In this prism, the past and the war have no narrative influence on the film, which helps us to understand the dynamics of the relations between the subjects. But they play a unique symbolic role, in which the objective is to understand current times by analyzing the past (the remains of Anita’s murdered parents are yet to be sent to her home, which reminds us that we cannot progress without treating the wounds of our past).

Moreover, the film is full of symbolic elements that confront the audience’s humane side, making it more empathetic, as it is oriented toward the real issue: the culture of violence and institutionalized injustice. When Noli finds himself in the city commissariat, the policemen pretend not to hear the men that use hate speech against them, because in the Balkans, violence is started from the state, then it extends to all social structures — a domino effect.

He goes to his wife in handcuffs, but in reality he is chained by society’s invisible chains of fear.

Moreover, there are other irritant visual elements, such as when Bekim — who had briefly left the wedding to take Nol home — is brought back in handcuffs, after the city police decide to accompany him there to confirm that he had not lied to them in the statement he had given when detained for going over the speed limit, particularly on that day. He goes to his wife in handcuffs, but in reality he is chained by society’s invisible chains of fear. This marriage is the hypocritical veil of his life, which he has removed by lying to himself and others, with the illusion that these conditions would protect him. What protection can lies give you? They do not protect; they simply delay the destruction and make it more intense.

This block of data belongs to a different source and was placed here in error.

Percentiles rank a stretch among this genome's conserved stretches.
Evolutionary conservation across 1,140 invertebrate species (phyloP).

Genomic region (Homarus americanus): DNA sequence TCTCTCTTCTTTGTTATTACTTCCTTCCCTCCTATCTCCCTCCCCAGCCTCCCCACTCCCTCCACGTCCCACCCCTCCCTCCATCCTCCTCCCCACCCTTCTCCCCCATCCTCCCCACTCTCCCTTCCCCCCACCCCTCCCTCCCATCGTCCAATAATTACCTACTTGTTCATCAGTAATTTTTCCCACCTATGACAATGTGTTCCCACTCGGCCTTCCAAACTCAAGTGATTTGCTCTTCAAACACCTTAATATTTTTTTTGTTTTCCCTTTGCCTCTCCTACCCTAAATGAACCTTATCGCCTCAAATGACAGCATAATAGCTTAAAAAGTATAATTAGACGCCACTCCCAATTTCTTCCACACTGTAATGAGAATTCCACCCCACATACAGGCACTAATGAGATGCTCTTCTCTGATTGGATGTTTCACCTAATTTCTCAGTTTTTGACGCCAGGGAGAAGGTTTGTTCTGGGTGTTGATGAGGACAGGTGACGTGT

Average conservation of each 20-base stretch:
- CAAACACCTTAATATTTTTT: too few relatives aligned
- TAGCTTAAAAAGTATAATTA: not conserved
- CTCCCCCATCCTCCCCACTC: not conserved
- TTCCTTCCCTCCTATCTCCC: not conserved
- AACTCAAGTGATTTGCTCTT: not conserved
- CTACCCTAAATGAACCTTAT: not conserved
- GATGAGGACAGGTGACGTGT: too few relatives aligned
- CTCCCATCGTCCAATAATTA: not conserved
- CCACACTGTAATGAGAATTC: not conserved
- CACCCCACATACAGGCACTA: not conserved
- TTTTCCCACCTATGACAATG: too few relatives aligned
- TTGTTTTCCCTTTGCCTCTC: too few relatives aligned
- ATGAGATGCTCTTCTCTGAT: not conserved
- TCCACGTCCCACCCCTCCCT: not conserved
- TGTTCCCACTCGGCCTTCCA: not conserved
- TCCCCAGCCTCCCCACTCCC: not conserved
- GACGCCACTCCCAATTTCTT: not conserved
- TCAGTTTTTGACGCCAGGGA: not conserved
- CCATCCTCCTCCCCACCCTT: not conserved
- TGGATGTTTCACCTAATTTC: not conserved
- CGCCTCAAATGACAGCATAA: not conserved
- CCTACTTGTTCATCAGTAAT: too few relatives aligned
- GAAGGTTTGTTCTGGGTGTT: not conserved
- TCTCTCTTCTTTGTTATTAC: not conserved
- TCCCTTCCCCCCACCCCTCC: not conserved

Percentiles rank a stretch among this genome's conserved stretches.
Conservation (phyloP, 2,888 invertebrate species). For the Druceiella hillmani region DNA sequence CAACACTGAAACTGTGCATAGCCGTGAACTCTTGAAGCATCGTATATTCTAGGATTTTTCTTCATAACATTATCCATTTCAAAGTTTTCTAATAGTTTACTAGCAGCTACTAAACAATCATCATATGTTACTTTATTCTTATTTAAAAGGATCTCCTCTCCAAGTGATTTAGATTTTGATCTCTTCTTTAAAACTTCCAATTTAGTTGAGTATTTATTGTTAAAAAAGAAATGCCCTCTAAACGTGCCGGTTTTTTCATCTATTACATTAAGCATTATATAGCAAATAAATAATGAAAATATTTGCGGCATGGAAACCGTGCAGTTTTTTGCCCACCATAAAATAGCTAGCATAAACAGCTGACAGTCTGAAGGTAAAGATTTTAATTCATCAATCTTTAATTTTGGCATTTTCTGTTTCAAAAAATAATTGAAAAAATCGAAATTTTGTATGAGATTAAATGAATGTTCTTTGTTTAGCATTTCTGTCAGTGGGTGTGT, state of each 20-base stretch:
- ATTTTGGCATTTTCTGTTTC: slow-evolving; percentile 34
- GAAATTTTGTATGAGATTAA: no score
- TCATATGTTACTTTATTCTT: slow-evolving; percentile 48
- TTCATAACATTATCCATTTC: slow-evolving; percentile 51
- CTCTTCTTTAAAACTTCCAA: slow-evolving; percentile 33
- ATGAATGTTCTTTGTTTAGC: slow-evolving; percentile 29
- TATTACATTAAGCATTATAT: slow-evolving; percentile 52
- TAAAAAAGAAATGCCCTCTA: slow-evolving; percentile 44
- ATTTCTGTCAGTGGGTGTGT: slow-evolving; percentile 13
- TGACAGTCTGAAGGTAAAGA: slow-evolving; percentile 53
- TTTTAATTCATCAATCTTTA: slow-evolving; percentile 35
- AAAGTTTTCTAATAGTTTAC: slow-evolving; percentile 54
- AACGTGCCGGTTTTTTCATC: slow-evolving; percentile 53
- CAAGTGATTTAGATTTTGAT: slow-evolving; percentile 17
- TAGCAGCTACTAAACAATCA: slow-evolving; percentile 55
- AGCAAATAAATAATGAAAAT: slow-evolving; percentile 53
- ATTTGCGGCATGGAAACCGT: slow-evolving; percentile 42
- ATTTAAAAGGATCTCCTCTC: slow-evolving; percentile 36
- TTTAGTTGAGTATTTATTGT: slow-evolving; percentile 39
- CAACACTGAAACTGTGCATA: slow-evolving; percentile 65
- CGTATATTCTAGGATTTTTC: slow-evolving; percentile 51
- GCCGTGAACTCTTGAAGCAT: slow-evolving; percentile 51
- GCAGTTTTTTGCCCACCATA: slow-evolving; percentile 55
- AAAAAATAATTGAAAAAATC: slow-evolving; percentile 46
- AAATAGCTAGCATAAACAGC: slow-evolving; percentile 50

Photo: Screenshot from “Martesa”.

On the other hand, Anita’s vintage dress, which she also wears during her adolescent years, can be seen not only as a dress that has been adopted because of the aesthetic of the 21st century style, or as a soulful bond between mother and daughter, but also as an unbroken bridge that connects her to traditions. Similarly, the dress brings them to current times, holds the unbroken threads that connect them to the (un)broken norms of the past, in which the role of a woman related to marriage — a role of serving the husband and having children.

If I were to critique the film, I would do so for leaving Anita in the margins and for not focusing enough on her position, in the role that she represents: She is marrying a man that does not love her, who is using this marriage in an egotistical way, to fix his public image. Anita and Noli are on a boat, but they are both losers in an unjust battle, before Bekim. This serves to analyze the position of women, without excluding LGBT people, in our societies — patriarchy affects and damages all of them in a unique way.

There is no recipe for change. We achieve change by asking questions. That is particularly where “Martesa” strikes.